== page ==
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10 pages (2008/1915); 115KB downloadWOWIO Books
; ISBN: WOWIO-00358
In this work, Dr. Rudolf Diesel discusses the development and possibilities of the internal combustion engine that bears his name.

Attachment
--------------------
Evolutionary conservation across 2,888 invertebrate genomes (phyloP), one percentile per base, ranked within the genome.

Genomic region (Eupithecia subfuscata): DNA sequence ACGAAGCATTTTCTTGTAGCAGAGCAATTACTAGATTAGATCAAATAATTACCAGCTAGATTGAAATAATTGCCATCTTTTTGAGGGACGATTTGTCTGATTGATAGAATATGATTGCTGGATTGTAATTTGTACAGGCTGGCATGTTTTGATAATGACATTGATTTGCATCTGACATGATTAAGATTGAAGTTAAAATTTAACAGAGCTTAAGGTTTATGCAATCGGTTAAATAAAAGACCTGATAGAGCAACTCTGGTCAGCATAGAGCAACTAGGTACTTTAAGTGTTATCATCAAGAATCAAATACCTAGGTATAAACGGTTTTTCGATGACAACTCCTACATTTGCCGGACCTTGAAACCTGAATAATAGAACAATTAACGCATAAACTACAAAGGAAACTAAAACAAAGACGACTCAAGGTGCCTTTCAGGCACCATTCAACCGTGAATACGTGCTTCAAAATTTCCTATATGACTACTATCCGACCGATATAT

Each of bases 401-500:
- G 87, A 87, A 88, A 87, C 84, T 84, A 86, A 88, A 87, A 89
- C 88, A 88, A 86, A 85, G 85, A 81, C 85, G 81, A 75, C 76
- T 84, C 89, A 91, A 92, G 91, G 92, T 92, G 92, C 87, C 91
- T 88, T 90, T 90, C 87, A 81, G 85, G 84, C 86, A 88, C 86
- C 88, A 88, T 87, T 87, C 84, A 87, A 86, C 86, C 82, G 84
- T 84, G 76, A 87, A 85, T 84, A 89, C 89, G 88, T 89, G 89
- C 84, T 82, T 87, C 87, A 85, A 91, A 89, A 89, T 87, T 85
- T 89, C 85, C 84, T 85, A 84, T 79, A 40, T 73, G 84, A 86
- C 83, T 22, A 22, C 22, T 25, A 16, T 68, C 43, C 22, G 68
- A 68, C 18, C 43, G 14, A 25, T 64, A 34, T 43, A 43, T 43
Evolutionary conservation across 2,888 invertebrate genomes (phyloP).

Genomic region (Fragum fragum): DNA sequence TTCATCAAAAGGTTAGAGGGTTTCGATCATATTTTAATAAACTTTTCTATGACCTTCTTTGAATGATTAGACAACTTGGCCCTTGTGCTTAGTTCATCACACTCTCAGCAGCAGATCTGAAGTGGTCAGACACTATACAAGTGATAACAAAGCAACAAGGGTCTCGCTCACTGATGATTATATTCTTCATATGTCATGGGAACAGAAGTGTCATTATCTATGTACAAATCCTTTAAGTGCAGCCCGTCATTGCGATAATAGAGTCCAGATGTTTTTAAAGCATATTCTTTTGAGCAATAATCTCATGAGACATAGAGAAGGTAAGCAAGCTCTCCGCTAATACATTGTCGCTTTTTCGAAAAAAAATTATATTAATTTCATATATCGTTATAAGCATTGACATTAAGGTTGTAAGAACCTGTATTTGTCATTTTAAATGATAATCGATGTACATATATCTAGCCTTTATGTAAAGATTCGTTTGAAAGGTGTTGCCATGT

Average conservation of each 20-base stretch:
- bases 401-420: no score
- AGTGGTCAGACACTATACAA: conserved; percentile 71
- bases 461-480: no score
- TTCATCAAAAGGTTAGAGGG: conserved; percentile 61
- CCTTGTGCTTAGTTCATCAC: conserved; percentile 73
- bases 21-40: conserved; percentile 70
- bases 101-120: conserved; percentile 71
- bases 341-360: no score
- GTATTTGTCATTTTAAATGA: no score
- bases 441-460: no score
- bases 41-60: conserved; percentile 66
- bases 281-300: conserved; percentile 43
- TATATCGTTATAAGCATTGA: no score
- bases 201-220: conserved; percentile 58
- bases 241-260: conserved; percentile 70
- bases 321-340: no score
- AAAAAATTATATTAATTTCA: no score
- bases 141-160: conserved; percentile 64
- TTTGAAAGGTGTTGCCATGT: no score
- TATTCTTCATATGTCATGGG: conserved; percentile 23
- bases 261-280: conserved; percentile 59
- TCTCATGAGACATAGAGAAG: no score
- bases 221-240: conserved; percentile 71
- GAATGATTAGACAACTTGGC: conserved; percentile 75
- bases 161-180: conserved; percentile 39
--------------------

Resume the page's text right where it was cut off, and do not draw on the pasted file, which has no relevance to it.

"The Diesel engine has been characterized as the most revolutionary and important development in the field of motive power since the invention of the steam engine by Watt. Its vital importance lies not so much in the fact that it is capable of producing approximately twice as much energy as the steam engine can from the same amount of fuel, but more in the fact that it can be operated with tar and tar oils, derived from coal by coking, and produce more energy than if the coal had been burned under the boiler of a steam engine. In short, after the coal has been coked and the gas, coke, and finer by-products have been removed, the tar and tar oils remaining, when used in a Diesel engine, will produce more energy than could have been secured from the coal itself if used in a steam engine. The Diesel engine, briefly, is an internal combustion engine which uses highly heated, compressed air for ignition, instead of the electric spark, as in the ordinary gasoline engine. The piston, on the down stroke, draws in the ordinary air and on the up stroke compresses this air, against the cylinder head, under a pressure of 500 pounds to the square inch. Air under such pressure acquires a temperature of over 1,000 degrees Fahrenheit and when the air is hottest a jet of finely atomized oil is forced into the cylinder. The oil is ignited and the explosion forces the piston back and the operation is repeated." -- Oliver Joseph Thatcher